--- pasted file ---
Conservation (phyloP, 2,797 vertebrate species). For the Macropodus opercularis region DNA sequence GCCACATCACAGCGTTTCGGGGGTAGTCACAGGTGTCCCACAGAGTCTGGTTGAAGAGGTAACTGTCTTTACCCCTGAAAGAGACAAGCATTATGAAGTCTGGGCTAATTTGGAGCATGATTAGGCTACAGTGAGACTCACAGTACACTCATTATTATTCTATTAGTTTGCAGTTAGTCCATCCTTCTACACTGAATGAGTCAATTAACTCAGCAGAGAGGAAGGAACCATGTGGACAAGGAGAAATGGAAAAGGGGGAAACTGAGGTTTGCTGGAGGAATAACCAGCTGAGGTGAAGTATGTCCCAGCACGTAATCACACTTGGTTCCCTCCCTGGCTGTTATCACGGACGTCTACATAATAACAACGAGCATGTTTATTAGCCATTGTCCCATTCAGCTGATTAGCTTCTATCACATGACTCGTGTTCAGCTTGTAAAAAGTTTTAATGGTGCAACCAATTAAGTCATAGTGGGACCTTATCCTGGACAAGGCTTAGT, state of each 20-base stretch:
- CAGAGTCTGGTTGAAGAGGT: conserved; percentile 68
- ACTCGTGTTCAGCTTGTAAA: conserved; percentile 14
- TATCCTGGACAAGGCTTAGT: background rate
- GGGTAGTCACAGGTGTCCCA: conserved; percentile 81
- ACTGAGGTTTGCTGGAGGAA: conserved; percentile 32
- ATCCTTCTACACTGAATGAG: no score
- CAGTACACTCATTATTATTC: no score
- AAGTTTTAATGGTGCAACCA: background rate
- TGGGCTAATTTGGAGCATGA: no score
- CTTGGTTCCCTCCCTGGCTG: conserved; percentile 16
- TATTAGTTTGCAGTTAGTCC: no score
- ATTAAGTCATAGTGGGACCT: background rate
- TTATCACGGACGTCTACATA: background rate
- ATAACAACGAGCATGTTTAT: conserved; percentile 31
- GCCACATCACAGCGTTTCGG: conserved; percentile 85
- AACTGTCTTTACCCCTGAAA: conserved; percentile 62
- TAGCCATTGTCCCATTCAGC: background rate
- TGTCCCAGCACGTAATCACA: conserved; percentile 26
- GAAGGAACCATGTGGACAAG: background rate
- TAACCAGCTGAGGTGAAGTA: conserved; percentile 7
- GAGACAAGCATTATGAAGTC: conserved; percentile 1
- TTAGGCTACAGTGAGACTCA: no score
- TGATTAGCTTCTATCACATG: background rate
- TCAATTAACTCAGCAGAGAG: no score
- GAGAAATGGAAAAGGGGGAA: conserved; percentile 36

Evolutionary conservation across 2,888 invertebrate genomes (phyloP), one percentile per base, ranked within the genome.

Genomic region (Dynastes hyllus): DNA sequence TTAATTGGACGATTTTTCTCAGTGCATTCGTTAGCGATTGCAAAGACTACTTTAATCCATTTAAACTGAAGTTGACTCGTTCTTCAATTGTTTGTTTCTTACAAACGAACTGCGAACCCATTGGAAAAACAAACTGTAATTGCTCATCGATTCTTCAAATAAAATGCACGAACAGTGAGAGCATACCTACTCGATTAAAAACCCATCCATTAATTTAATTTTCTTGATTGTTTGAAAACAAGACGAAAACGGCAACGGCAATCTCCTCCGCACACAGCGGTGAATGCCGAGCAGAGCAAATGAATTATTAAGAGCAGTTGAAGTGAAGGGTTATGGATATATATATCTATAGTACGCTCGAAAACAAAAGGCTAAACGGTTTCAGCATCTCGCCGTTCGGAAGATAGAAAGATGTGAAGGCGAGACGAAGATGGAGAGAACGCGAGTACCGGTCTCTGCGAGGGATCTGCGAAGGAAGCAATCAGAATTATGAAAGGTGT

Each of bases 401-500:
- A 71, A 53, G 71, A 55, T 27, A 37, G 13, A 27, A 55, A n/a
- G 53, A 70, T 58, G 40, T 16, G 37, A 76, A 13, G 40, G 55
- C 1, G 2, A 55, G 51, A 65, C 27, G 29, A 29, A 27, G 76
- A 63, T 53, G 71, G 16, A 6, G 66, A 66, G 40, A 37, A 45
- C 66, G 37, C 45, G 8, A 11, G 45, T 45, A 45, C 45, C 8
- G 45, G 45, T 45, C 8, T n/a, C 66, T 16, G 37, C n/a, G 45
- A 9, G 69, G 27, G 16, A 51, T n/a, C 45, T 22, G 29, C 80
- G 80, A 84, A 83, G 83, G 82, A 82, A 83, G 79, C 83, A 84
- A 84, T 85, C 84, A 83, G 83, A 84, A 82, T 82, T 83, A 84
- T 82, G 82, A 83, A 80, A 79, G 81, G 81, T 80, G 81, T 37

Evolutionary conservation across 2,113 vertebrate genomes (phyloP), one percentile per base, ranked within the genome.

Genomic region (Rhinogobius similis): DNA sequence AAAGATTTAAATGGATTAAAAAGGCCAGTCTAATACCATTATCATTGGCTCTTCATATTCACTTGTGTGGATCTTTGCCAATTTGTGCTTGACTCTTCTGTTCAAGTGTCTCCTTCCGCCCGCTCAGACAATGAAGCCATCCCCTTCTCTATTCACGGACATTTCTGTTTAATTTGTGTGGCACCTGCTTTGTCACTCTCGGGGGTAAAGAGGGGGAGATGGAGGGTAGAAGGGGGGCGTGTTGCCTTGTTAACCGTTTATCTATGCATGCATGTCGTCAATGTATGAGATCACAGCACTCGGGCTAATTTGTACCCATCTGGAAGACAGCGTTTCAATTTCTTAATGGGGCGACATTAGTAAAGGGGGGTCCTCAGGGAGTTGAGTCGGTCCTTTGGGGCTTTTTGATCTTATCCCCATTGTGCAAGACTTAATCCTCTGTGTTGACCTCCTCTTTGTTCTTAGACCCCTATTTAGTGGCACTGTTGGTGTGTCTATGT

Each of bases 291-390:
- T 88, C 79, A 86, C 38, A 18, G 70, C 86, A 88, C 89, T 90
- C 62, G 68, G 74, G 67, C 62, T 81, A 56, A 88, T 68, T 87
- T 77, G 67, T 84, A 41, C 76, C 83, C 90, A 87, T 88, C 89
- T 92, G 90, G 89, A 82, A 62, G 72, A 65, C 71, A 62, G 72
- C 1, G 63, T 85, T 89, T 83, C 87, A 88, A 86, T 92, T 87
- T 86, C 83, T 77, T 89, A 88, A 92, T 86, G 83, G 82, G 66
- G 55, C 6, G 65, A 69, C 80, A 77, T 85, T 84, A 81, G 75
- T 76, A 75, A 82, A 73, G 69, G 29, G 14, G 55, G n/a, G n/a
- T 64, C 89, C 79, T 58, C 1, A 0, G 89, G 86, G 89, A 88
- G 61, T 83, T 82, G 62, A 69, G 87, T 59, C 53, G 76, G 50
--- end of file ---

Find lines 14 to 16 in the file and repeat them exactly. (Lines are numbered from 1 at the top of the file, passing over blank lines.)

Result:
- TTATCACGGACGTCTACATA: background rate
- ATAACAACGAGCATGTTTAT: conserved; percentile 31
- GCCACATCACAGCGTTTCGG: conserved; percentile 85